- Oleander. Causes GI tract irritation, abnormal heart function, hypothermia, or death.
- Castor Bean. Contains ricin. HIGHLY toxic.
- Cyclamen. Root portion of this plant contains highest concentration of toxins.
- Kalanchoe. Can cause GI tract and heart problems.
- Yew. Contains taxine, which can lead to central nervous system problems, difficulty breathing, GI tract irritation, and cardiac failure.
- Amaryllis. Popular garden plant around Easter. Highly toxic for kitties.
- Autumn Crocus. Causes multiple symptoms including bloody vomiting. and multi-organ damage.
- Chrysanthemum. Contains pyrethrins that cause gastrointestinal upset, drooling, vomiting, and diarrhea.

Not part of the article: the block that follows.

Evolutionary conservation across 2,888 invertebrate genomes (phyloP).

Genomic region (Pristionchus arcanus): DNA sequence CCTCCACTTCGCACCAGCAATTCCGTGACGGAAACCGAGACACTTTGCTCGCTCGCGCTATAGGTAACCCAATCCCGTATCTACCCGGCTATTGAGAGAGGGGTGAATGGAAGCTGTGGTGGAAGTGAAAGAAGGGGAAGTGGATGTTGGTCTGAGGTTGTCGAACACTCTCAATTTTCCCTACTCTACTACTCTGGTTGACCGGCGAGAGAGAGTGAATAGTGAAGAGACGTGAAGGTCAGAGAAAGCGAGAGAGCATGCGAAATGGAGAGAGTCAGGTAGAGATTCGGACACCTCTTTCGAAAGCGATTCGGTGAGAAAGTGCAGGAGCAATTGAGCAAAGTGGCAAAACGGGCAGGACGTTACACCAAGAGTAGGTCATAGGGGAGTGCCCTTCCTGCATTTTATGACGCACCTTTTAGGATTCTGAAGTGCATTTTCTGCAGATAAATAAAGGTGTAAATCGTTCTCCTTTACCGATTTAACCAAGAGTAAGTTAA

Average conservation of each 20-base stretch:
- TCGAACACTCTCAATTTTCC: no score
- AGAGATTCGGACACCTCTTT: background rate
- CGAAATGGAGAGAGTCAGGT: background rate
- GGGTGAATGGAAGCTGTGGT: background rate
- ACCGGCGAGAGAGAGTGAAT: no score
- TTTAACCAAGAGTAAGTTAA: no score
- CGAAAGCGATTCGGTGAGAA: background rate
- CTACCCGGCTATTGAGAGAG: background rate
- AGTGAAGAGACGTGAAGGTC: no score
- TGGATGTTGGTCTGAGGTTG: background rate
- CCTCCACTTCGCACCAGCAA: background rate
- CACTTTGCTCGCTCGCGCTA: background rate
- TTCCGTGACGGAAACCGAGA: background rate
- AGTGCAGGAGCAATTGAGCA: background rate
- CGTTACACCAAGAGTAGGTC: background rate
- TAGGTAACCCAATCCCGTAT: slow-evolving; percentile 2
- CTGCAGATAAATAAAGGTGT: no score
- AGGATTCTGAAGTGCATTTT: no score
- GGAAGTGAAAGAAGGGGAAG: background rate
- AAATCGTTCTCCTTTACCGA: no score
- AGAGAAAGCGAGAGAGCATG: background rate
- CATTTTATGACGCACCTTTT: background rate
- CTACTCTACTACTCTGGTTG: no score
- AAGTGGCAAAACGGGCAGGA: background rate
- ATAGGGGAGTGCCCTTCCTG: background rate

- English Ivy. Contains saponins that can cause vomiting, abdominal pain, and diarrhea.
- Peace Lily (aka Mauna Loa Peace Lily). This type of lily contains crystals that will cause severe irritation and burning around your cat’s mouth, vomiting, drooling, and difficulty swallowing.
- Pothos. A popular houseplant that can cause swelling of oral tissue and other parts of GI tract.
- Schefflera. Similar effects of the peace lily.
As a safety precaution, I would strongly recommend not having any of the plants on this list inside your house. Or, if they are, make sure your cats are unable to come into contact with them.
Are all succulents poisonous to cats?
Nope! In fact, most succulents are completely harmless to both cats and dogs. Cat-friendly succulents include:
- Sempervivum (hens and chicks)
- Zebra Haworthia
- Hardy Sedum